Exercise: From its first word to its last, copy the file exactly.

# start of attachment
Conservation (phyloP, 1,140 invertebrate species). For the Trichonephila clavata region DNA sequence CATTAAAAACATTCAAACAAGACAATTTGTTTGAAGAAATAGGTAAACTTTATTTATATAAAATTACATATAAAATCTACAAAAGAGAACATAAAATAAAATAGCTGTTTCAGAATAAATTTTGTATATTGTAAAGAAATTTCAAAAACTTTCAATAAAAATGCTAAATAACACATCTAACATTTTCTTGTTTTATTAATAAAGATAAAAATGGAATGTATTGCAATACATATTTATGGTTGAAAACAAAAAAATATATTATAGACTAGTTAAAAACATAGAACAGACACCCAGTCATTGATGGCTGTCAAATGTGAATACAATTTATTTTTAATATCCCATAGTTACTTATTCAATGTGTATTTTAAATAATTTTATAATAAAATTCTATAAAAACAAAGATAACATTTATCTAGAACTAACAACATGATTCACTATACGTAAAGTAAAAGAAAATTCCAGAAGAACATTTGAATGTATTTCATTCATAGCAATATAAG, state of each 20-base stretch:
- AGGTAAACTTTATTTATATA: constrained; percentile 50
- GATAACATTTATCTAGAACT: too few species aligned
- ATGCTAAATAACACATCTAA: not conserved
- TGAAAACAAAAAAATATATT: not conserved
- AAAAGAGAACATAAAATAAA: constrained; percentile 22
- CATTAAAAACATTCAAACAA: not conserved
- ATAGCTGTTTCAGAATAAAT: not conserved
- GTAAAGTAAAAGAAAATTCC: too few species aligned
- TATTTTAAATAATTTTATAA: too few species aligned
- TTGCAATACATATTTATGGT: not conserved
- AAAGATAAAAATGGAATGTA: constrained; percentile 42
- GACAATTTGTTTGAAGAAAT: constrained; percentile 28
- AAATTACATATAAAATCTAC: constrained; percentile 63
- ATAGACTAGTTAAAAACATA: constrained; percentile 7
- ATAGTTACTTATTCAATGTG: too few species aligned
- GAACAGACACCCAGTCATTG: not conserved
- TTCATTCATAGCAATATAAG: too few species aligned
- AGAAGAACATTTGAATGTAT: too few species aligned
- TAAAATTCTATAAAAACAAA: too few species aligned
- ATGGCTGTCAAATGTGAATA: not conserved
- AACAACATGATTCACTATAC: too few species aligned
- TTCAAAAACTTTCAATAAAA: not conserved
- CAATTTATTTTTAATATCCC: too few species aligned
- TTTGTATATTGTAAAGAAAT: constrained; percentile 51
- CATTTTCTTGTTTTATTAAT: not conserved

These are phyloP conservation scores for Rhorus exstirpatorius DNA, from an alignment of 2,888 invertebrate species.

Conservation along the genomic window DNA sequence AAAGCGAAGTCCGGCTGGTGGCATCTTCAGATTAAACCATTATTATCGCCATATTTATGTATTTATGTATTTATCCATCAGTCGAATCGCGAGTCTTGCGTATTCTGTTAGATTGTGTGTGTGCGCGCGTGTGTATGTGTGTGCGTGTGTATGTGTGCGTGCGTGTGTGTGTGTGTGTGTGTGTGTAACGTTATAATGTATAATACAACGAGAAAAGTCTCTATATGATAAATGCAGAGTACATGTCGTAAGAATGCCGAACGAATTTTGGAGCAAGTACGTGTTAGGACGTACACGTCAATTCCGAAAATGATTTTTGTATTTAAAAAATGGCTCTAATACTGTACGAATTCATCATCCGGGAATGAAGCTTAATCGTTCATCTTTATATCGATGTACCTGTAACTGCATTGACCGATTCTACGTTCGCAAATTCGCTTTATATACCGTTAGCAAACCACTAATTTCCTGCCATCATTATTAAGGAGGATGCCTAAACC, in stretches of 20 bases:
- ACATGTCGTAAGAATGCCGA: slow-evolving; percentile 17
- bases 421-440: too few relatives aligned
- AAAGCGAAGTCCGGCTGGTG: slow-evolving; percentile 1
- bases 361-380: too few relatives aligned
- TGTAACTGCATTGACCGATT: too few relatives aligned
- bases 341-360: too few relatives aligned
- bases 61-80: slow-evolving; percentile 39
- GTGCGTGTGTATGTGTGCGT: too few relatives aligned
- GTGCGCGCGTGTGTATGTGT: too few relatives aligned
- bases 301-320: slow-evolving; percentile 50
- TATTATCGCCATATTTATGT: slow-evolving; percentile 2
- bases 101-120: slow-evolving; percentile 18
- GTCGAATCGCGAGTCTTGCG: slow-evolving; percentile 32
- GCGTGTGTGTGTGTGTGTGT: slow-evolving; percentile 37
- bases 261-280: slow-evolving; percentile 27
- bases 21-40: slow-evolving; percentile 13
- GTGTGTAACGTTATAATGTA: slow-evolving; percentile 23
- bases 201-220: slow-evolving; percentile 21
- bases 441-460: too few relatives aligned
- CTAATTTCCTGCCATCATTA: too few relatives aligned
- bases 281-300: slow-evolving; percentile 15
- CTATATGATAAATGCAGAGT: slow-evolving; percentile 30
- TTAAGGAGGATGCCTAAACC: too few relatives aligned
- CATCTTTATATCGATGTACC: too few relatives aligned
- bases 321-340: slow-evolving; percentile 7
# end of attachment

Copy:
Conservation (phyloP, 1,140 invertebrate species). For the Trichonephila clavata region DNA sequence CATTAAAAACATTCAAACAAGACAATTTGTTTGAAGAAATAGGTAAACTTTATTTATATAAAATTACATATAAAATCTACAAAAGAGAACATAAAATAAAATAGCTGTTTCAGAATAAATTTTGTATATTGTAAAGAAATTTCAAAAACTTTCAATAAAAATGCTAAATAACACATCTAACATTTTCTTGTTTTATTAATAAAGATAAAAATGGAATGTATTGCAATACATATTTATGGTTGAAAACAAAAAAATATATTATAGACTAGTTAAAAACATAGAACAGACACCCAGTCATTGATGGCTGTCAAATGTGAATACAATTTATTTTTAATATCCCATAGTTACTTATTCAATGTGTATTTTAAATAATTTTATAATAAAATTCTATAAAAACAAAGATAACATTTATCTAGAACTAACAACATGATTCACTATACGTAAAGTAAAAGAAAATTCCAGAAGAACATTTGAATGTATTTCATTCATAGCAATATAAG, state of each 20-base stretch:
- AGGTAAACTTTATTTATATA: constrained; percentile 50
- GATAACATTTATCTAGAACT: too few species aligned
- ATGCTAAATAACACATCTAA: not conserved
- TGAAAACAAAAAAATATATT: not conserved
- AAAAGAGAACATAAAATAAA: constrained; percentile 22
- CATTAAAAACATTCAAACAA: not conserved
- ATAGCTGTTTCAGAATAAAT: not conserved
- GTAAAGTAAAAGAAAATTCC: too few species aligned
- TATTTTAAATAATTTTATAA: too few species aligned
- TTGCAATACATATTTATGGT: not conserved
- AAAGATAAAAATGGAATGTA: constrained; percentile 42
- GACAATTTGTTTGAAGAAAT: constrained; percentile 28
- AAATTACATATAAAATCTAC: constrained; percentile 63
- ATAGACTAGTTAAAAACATA: constrained; percentile 7
- ATAGTTACTTATTCAATGTG: too few species aligned
- GAACAGACACCCAGTCATTG: not conserved
- TTCATTCATAGCAATATAAG: too few species aligned
- AGAAGAACATTTGAATGTAT: too few species aligned
- TAAAATTCTATAAAAACAAA: too few species aligned
- ATGGCTGTCAAATGTGAATA: not conserved
- AACAACATGATTCACTATAC: too few species aligned
- TTCAAAAACTTTCAATAAAA: not conserved
- CAATTTATTTTTAATATCCC: too few species aligned
- TTTGTATATTGTAAAGAAAT: constrained; percentile 51
- CATTTTCTTGTTTTATTAAT: not conserved

These are phyloP conservation scores for Rhorus exstirpatorius DNA, from an alignment of 2,888 invertebrate species.

Conservation along the genomic window DNA sequence AAAGCGAAGTCCGGCTGGTGGCATCTTCAGATTAAACCATTATTATCGCCATATTTATGTATTTATGTATTTATCCATCAGTCGAATCGCGAGTCTTGCGTATTCTGTTAGATTGTGTGTGTGCGCGCGTGTGTATGTGTGTGCGTGTGTATGTGTGCGTGCGTGTGTGTGTGTGTGTGTGTGTGTAACGTTATAATGTATAATACAACGAGAAAAGTCTCTATATGATAAATGCAGAGTACATGTCGTAAGAATGCCGAACGAATTTTGGAGCAAGTACGTGTTAGGACGTACACGTCAATTCCGAAAATGATTTTTGTATTTAAAAAATGGCTCTAATACTGTACGAATTCATCATCCGGGAATGAAGCTTAATCGTTCATCTTTATATCGATGTACCTGTAACTGCATTGACCGATTCTACGTTCGCAAATTCGCTTTATATACCGTTAGCAAACCACTAATTTCCTGCCATCATTATTAAGGAGGATGCCTAAACC, in stretches of 20 bases:
- ACATGTCGTAAGAATGCCGA: slow-evolving; percentile 17
- bases 421-440: too few relatives aligned
- AAAGCGAAGTCCGGCTGGTG: slow-evolving; percentile 1
- bases 361-380: too few relatives aligned
- TGTAACTGCATTGACCGATT: too few relatives aligned
- bases 341-360: too few relatives aligned
- bases 61-80: slow-evolving; percentile 39
- GTGCGTGTGTATGTGTGCGT: too few relatives aligned
- GTGCGCGCGTGTGTATGTGT: too few relatives aligned
- bases 301-320: slow-evolving; percentile 50
- TATTATCGCCATATTTATGT: slow-evolving; percentile 2
- bases 101-120: slow-evolving; percentile 18
- GTCGAATCGCGAGTCTTGCG: slow-evolving; percentile 32
- GCGTGTGTGTGTGTGTGTGT: slow-evolving; percentile 37
- bases 261-280: slow-evolving; percentile 27
- bases 21-40: slow-evolving; percentile 13
- GTGTGTAACGTTATAATGTA: slow-evolving; percentile 23
- bases 201-220: slow-evolving; percentile 21
- bases 441-460: too few relatives aligned
- CTAATTTCCTGCCATCATTA: too few relatives aligned
- bases 281-300: slow-evolving; percentile 15
- CTATATGATAAATGCAGAGT: slow-evolving; percentile 30
- TTAAGGAGGATGCCTAAACC: too few relatives aligned
- CATCTTTATATCGATGTACC: too few relatives aligned
- bases 321-340: slow-evolving; percentile 7